These words equally refer to something that can be held or touched, as to an activity that can be experienced. So these words might refer to a brick wall, a suit of clothes, a painting, a ceramic pot, a tool, a table, a plate of food, a machine or equally to a conversation, dance, parenting, facilitation, poetry, music, etc. So someone can be referred to as a ‘hunarmand’, which means a ‘skillsman’ or one who ‘possesses the art’ of something. Therefore, in Persian the arts are broad and all-inclusive of anything that demands a skill whether that results in an object or an activity. The word for ‘science’, in Persian, is ‘Ilm’, which means knowledge, wisdom, learning, scholarship or more generally a search for knowledge.
Bringing together the exploration of the roots of the words ‘art’ and ‘science’, that originally were broad and inclusive and the meanings in Persian, which are also broad and inclusive, I began to realise that the understanding of art and science now is very much narrower than in the past. However, what might they actually mean in practice?
Knowledge acquisition is surely hardwired into the human race; it is impossible not to gain knowledge. From the moment of birth, the baby ‘wants to know’ about its surroundings, and once a person has knowledge they cannot help but apply that knowledge in whatever context it is applicable. Is this the connection between the sciences and the arts? Is the ‘art’ (the skill) simply the application or practice of the ‘science’ (the knowledge)?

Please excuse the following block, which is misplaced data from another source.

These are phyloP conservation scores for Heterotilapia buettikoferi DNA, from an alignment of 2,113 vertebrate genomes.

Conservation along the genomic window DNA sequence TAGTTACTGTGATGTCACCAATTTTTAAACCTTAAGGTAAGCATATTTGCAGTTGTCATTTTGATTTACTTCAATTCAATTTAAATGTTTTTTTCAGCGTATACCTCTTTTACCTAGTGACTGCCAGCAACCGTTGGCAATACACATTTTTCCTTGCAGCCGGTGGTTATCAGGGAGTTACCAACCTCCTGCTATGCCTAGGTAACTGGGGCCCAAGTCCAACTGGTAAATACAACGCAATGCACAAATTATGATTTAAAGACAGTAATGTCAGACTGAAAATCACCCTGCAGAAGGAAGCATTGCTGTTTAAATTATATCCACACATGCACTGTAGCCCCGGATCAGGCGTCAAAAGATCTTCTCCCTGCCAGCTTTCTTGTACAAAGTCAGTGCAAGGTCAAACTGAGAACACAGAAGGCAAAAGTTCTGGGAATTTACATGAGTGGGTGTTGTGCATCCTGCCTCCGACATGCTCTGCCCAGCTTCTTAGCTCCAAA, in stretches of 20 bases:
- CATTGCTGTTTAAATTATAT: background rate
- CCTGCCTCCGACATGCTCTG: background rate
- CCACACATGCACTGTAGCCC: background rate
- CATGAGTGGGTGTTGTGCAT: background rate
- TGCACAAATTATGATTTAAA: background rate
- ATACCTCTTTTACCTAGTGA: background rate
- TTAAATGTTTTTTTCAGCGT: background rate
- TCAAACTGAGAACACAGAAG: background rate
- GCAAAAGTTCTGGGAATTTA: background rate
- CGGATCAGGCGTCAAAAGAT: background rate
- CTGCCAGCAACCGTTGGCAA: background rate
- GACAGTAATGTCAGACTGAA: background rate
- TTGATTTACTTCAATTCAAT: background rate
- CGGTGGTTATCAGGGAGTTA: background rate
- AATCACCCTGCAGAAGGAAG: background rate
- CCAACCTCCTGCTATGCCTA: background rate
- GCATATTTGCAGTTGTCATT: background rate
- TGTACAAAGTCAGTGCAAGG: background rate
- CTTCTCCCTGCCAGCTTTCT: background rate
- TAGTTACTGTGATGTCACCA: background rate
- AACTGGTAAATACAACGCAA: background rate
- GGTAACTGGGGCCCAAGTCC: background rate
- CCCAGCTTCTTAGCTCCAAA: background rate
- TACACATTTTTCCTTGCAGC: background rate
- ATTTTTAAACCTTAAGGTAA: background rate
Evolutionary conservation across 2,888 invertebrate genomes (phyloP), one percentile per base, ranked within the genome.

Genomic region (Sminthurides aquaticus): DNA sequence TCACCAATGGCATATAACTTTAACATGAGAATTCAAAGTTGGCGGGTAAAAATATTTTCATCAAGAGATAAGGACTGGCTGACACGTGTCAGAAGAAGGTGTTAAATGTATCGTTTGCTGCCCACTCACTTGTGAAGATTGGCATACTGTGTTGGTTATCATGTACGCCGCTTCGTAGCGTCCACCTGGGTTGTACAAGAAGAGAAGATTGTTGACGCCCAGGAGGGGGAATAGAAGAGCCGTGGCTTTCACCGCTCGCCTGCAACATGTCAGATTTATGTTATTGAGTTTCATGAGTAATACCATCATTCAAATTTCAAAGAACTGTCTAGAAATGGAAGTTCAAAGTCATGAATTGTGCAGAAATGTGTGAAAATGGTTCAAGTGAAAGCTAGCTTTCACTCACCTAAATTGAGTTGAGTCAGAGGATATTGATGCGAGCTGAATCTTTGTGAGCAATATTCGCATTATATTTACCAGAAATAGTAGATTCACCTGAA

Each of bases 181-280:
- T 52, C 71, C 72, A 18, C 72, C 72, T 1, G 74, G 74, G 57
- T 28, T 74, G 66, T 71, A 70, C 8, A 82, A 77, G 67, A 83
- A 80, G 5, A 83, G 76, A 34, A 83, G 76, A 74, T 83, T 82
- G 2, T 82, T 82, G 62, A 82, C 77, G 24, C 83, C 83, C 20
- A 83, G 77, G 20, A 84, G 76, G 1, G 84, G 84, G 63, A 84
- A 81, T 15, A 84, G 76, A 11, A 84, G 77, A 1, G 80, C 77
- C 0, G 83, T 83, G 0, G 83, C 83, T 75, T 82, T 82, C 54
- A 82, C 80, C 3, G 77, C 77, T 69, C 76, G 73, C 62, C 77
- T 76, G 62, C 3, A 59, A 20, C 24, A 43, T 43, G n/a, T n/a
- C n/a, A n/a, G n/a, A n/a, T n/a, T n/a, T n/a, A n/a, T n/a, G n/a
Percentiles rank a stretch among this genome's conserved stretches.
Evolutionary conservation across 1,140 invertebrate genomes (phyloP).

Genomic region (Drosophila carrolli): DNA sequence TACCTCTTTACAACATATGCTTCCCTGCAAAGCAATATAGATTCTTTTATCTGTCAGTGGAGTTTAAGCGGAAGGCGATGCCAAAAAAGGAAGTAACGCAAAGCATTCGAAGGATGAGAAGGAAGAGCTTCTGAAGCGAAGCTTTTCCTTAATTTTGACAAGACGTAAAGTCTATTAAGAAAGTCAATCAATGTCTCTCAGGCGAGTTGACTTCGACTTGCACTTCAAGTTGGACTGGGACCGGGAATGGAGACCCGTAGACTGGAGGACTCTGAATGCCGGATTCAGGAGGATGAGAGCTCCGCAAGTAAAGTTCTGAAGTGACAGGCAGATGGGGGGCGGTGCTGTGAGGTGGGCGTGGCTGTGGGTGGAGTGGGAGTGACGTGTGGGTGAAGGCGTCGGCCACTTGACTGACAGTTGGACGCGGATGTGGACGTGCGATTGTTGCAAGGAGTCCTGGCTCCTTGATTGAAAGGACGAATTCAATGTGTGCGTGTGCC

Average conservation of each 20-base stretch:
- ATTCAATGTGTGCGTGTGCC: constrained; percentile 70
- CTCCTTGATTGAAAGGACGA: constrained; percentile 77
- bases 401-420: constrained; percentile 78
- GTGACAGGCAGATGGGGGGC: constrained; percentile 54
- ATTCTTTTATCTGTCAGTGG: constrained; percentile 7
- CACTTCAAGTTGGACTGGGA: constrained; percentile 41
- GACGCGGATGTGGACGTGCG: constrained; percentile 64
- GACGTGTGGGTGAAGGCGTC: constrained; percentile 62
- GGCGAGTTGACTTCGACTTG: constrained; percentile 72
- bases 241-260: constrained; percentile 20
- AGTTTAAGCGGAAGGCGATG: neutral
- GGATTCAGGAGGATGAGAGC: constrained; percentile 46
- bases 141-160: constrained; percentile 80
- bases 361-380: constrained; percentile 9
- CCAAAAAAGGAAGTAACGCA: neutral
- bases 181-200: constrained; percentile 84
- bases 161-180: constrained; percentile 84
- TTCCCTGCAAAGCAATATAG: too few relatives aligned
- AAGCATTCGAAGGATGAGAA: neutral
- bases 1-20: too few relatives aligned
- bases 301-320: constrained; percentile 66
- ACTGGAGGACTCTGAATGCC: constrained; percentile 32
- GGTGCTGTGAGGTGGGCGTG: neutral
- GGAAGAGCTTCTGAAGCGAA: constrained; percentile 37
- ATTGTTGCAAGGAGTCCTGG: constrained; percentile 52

In practice, we see and know them to be inseparable; a surgeon must acquire a body of knowledge or the science of medicine, but in the operating theatre their practice is an art. The theory of education is a science, its application in the classroom is surely an art. The science of horticulture when applied to create a beautiful garden or healthy crops is an art. Think of any context and this pattern applies.
So, could we all be scientists and all be artists? How might this idea change how we see ourselves contributing to building communities through the Institute Process?
We all gain a body of knowledge, (our science/s) whether by study, by experience, or by living our lives. We all apply that knowledge through our skills (our arts), whether through professions, passions, or living our lives. Therefore, whatever our knowledge and whatever our skills they can be applied to the Institute Process — a process where we both acquire knowledge, then develop and apply the skills learnt.
These are our ‘arts’, our unlimited range of skills that result in an object being made or an activity being experienced or both. Suddenly the ‘arts’ do become broad and inclusive, everyone has skills, so everyone can offer their ‘art’. Perhaps this understanding can allow people who have never considered themselves to be ‘artists’ to be involved in offering their art to the community. Their arts might be manifested through cooking, mathematics, building, conversation, horticulture, facilitation, engineering, as well as parenting, teaching, dressmaking, architecture and administration etc. etc. Think of the knowledge and skills in your own community, are there skills/arts that could be shared that no-one has previously recognised as an art?
Might this be what Baha’u’llah is suggesting when He uses the words ‘art’, ‘craft’, ‘science’ and ‘knowledge’ so often together and so closely interwoven? Something to think about perhaps!
Margaret Appa's passions are her Faith, arts and education and she is a grandmother with too many goals yet to achieve!!! She has been involved in arts education for almost fifty years, seventeen of those as part of the team developing the Baha’i Academy for the Arts in the UK. This annual event demonstrated the power of the arts to transform, but also raised questions, for Margaret, about our understanding of the relationship between the arts and sciences.